In 2012 I joined the H.E.S.S. and CTA collaborations in order to further enlarge my knowledge and involvement in multi-messenger analyses. I got very rapidly recognized within the high-energy gamma-ray community for these efforts and was for example able to present a first joint neutrino – gamma ray analysis on behalf of the H.E.S.S. collaboration in summer 2013 (“Multi-wavelength study of the region around the ANTARES neutrino excess”, 33rd International Cosmic Rays Conference, arXiv: 1307.6074). See below for some more details. In addition to contributions to the data calibration, I worked as corresponding author on a paper on high-energy emission from microquasars using data from H.E.S.S. and RXTE. You can find the paper here. In 2016 I analyzed H.E.S.S. follow-up observations of Fast Radio Bursts detected by the SUPERB project at the Parkes radio telescope. The resulting paper describes the first ever limits on TeV afterglows of Fast Radio Burst: A&A 597, A115 (2017). More details are given on the dedicated page: Fast Radio Bursts Gamma-ray bursts (GRBs) are an obvious central part of every observation program aiming to understand the most violent phenomena in the universe. I was lucky enough to lead the observation campaigns that led to the first detection of VHE gamma-ray emission from GRBs. A summary is given on this page: Gamma-ray bursts I currently coordinate and lead several topical tasks within the H.E.S.S. collaboration (“Neutrino alert system”, “High-energy neutrino events” and "Gravitational waves"). In 2014 I have been nominated as the official H.E.S.S. multi-messenger contact. A snapshot of these activities in the multi-messenger searches are illustrated on this page: Multi-messenger analyses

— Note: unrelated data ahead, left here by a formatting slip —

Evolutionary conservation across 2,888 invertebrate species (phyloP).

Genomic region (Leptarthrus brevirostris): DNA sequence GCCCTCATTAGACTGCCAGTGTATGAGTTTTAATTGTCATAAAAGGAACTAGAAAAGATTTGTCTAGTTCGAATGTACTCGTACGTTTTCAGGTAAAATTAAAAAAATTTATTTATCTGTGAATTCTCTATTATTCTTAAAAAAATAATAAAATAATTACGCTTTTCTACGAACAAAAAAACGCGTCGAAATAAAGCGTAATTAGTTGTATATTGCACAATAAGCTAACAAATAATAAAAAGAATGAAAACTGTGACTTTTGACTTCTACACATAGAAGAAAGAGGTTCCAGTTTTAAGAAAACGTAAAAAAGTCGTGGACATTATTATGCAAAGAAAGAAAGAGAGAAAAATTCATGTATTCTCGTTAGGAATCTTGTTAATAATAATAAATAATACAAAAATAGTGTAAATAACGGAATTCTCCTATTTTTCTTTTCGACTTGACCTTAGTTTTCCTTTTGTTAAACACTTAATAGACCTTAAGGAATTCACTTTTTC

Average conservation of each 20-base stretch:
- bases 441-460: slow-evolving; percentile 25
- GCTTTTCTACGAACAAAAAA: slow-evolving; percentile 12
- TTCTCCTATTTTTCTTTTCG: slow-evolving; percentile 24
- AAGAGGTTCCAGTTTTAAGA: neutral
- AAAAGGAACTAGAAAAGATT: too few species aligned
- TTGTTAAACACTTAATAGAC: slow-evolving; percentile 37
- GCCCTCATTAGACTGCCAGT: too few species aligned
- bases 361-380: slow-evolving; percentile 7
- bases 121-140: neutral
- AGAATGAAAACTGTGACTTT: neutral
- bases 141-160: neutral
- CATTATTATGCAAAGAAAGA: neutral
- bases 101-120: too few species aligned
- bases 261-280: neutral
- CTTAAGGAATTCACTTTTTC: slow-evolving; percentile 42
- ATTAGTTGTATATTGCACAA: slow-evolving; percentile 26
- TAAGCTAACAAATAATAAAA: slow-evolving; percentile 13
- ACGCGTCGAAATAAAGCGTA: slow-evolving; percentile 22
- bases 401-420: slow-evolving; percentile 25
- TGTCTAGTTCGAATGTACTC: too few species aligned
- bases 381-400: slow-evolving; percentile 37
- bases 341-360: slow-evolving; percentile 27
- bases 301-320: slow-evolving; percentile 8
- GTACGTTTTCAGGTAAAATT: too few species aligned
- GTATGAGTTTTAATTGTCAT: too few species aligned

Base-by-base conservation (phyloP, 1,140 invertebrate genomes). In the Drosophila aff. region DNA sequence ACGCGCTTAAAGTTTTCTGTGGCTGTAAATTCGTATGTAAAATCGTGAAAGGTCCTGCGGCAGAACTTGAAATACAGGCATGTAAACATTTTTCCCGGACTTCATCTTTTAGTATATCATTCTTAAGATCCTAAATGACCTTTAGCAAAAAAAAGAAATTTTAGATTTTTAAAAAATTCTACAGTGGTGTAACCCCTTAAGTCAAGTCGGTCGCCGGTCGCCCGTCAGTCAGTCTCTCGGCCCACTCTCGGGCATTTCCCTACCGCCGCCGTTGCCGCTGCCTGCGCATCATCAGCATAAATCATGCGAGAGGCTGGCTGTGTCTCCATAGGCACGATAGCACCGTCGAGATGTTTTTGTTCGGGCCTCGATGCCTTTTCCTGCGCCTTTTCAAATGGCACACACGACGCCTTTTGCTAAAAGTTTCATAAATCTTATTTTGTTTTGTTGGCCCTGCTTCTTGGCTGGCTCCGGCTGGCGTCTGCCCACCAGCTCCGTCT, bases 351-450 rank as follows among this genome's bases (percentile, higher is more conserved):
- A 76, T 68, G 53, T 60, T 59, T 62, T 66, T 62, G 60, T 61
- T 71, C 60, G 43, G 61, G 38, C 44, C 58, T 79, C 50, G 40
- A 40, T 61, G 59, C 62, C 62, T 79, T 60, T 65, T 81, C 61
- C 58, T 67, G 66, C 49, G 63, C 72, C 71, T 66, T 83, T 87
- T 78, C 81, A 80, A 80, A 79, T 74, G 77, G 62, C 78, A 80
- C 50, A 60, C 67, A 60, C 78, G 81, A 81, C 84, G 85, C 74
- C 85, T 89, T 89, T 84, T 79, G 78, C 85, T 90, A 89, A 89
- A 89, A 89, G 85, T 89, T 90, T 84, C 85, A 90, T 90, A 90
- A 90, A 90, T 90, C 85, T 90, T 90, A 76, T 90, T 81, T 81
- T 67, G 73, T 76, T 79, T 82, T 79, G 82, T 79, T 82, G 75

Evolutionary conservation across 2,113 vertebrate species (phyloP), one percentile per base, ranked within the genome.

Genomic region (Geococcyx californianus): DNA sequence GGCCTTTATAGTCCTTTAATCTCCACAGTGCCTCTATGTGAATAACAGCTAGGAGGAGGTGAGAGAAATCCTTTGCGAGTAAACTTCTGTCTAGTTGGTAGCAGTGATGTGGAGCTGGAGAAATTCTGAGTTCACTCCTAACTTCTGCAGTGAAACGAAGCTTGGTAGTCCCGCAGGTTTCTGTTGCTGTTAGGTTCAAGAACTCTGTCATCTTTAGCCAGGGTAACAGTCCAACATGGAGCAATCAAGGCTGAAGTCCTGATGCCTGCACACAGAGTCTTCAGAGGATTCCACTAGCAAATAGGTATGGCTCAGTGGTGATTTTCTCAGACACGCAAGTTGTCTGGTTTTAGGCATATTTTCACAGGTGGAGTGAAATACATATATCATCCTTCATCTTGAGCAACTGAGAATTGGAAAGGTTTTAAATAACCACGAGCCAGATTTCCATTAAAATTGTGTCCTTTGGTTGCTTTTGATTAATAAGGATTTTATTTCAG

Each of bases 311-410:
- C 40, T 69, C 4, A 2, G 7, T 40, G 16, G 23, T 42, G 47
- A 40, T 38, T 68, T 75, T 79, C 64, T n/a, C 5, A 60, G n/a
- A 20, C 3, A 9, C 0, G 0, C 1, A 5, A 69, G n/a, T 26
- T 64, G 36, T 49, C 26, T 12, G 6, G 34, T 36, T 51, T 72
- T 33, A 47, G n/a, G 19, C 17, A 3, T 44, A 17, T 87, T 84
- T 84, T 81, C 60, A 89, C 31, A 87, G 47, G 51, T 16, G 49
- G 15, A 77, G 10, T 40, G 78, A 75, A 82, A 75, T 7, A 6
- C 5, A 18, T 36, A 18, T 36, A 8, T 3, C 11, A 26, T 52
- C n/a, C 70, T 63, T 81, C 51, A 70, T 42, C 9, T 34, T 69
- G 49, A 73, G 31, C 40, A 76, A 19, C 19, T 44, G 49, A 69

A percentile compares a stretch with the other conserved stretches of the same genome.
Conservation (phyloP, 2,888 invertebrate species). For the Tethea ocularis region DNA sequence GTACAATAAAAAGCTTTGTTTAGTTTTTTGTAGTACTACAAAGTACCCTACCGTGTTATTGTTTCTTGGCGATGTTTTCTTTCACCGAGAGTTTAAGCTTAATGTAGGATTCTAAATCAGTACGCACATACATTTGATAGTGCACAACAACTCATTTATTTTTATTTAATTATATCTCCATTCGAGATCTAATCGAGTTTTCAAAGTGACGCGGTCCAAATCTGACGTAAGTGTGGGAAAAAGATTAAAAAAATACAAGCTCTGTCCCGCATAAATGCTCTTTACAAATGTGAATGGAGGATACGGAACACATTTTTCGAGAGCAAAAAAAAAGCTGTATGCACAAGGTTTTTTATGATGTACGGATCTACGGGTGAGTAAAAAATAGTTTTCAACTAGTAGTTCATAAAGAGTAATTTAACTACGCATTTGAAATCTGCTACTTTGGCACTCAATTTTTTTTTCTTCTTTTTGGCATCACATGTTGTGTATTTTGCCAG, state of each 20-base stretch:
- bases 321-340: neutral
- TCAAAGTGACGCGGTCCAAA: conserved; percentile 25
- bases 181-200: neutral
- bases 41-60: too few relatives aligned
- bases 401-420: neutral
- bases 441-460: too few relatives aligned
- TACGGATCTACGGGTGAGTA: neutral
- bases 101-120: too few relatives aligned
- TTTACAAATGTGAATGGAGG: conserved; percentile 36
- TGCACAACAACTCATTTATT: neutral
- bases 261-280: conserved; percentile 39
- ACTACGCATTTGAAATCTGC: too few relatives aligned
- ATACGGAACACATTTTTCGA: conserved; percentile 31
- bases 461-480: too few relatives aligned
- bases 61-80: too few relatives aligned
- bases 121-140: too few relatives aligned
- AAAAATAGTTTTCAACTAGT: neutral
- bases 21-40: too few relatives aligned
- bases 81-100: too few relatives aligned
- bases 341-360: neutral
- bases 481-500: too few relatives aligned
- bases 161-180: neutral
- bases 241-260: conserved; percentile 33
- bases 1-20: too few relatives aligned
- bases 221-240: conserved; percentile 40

Cherenkov Telescope Array (CTA)
Within the CTA consortium I am mainly involved in the preparation of the scientific exploitation. I was a member of the core Editorial Board responsible for the CTA Key Science Project on “Transient Sources” where I focussed on multi-messenger aspects like the response of CTA to alerts from high-energy neutrino telescopes and gravitational wave observatories. I put together the Top Level Science Use Cases defining how CTA will react to alerts from high-energy neutrino telescopes and gravitational waves observatories. In 2018-2019 I was convening the "Transients and MWL" science working group.
The High-Altitude Water Cherenkov Observatory (HAWC)
Exploiting a detection technique largely complementary to the Imaging Air Cherenkov Observatories H.E.S.S. and CTA, HAWC is monitoring the gamma-ray sky with a ground array of particle detectors. End of 2017 I became accepted as associated member of the HAWC collaboration contributing to multi-messenger analyses.
The Southern Gamma-ray Survey Observatory (SGSO)
Following the success of the HAWC observatory, a next-generation air shower array detecting high-energy gamma-rays in the Southern Hemisphere would perfectly complement the upcoming CTA observatory. We started the Southern Gamma-ray Survey Observatory (SGSO) Alliance with the goal to define and promote such an installation. This enterprise now evolved into a full scientific collaboration called SWGO. See SGSO + AMIGO